Semester one reflection

Reading and organisation are two words that I have heard over and over again during semester one. I’m sure this will be the same during the next three years. At the beginning of first semester I was sure I would remain organised and keep up to date with all relevant reading, however I can honestly say this wasn’t quite the case. Although I did attend every input for all of my modules and took part in any tasks given I still believe I could have been a lot more productive with my time which is a vital skill for a teacher. I did manage to earn good grades on all of my assignments including my elective but I was very last minute and this resulted in causing myself a lot more stress than necessary. After receiving good grades I knew I was capable but wondered if I hadn’t left it till the very last minute would I have been given even better grades?  This semester I plan to develop my time management skills to make assignments less stressful for myself and to ensure I have the right skills required to be an effective teacher in practice.

To begin with I was unsure about why reflection was so important and why there was such a huge deal made about it. Already I am beginning to see the advantages to reflecting critically. It has helped me to decide what I need to improve on in this semester academically and am looking forward to seeing what advantages it will bring me during my placement. I think it will be a great tool to use everyday not only for my student years but throughout the whole of my teaching practice. I feel as though it will benefit me hugely during my placement and I will try to use critical reflection as much as possible. Hopefully during my placement I will also be able to develop time management skills which are absolutely vital.


The first value’s workshop

Last Tuesday marked our first workshop of the Values: Self, society and professions module. To say I was anxious about what would be involved was an understatement. When we arrived to the class we were randomly split into four different groups. I was in group four (if only I knew the implications of this beforehand).

Each group was given a large brown envelope. The task was to create a tool to help a new student joining the University of Dundee. This all seemed very exciting until we opened our envelope and seen how little we had to work with. We were given a post-it note, three paper clips and a pencil. To begin with we were completely shocked – we had no idea what we could possibly make out of this with such little resources. After discussing what we first struggled with we decided to make a campus map out of the envelope with the sticky note pointing out key places to know. Although our idea was not the most creative we felt fairly proud as we made the most of what we were given. It was however, disheartening when Carrie made her way around the groups and didn’t seem to like ours at all. We had no clue what more we could possibly have done.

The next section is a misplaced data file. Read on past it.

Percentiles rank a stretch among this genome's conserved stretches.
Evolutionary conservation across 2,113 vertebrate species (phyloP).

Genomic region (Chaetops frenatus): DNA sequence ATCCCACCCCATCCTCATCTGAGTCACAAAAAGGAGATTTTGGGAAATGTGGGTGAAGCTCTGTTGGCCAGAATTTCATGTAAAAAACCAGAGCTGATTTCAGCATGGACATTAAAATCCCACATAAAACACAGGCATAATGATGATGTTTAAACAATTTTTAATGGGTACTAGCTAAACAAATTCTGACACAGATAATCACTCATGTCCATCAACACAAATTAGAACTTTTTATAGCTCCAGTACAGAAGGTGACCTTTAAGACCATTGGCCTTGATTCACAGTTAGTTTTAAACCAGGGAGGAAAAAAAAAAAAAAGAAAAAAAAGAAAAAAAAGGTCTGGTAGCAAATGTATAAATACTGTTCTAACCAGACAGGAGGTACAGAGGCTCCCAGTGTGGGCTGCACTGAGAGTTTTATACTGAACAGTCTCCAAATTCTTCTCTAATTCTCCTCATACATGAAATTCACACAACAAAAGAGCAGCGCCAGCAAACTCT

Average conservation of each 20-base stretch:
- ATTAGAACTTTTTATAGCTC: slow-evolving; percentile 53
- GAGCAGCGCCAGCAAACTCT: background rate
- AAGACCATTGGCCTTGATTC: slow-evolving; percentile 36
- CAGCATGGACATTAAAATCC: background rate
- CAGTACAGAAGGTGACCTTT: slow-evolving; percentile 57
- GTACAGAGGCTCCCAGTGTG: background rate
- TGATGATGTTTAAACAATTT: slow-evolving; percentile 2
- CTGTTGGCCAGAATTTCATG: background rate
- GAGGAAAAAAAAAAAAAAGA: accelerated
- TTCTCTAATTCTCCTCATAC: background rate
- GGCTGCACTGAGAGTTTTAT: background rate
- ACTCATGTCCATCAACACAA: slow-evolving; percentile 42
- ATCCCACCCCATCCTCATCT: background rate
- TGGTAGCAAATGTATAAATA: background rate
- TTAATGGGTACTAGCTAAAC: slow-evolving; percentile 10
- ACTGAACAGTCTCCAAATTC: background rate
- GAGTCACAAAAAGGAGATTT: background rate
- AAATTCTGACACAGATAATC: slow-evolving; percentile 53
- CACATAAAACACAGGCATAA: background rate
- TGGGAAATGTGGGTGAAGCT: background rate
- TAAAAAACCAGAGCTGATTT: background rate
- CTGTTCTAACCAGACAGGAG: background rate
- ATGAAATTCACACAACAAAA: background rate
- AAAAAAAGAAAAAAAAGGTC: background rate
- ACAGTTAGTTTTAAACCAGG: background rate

When the presentations begun it became apparent that the other groups had a lot more to work with than we did. Carrie was extremely impressed with group one’s design constantly praising them throughout the presentation. However, as the presentation went on Carrie seemed more and more disinterested with out group being last. We were given no eye contact and no praise. This was a humiliating thing to experience as we really had tried our best to be resourceful.

We were then made aware that it was all an act (which my group were very pleased about!). This was to increase our awareness of inequalities n society; in both large and small scale scenarios. There is inequality everywhere – between countries, genders, cultures, race etc. However, inequality is also massively present in the classroom. This could be concerning many different issues such as academic skills or something so little as who has the nicest school uniform.

This workshop highlighted to me just how important it is to ensure that each child is treated with equal opportunities in an educational setting. Whether they’re in group one or group four each child should be given the same attention to prevent embarrassment and lack of confidence. I feel very strongly about this aspect of teaching and feel that the workshop has deepened my understanding of how it feels to be in ‘group four’ in the classroom which emphasises how important it is to have no hierarchy in the classroom.

Why teaching?

Deciding to apply to teaching was a pretty simple decision. I was very lucky to receive the best support from all my teachers from nursery through to my last year at high school. One particular teacher inspired me to follow the teaching career path.

Mrs H (as we knew her) was both my primary one and primary seven teacher. I can honestly say that my memories of Mrs H are some of the greatest memories in my school career. Learning was always fun in the classroom and it was very nice to feel as though She was not only there to teach but to be your friend and confidante. ‘I’ve seen your class grow fantastically in the last seven years’ I always remember her saying at the primary seven leavers assembly. It was then that I knew for sure that I wanted to be a teacher. To be able to feel so proud and really make a difference to a child’s school career is amazing to me.

I am really looking forward to beginning my journey through university and can’t quite believe that in four years time I will be a fully qualified primary school teacher. The idea of making such a great impact on a child’s life is unbelievably exciting and I hope that one day I can be just as good as Mrs H and possibly even influence another child to follow the amazing career that is teaching!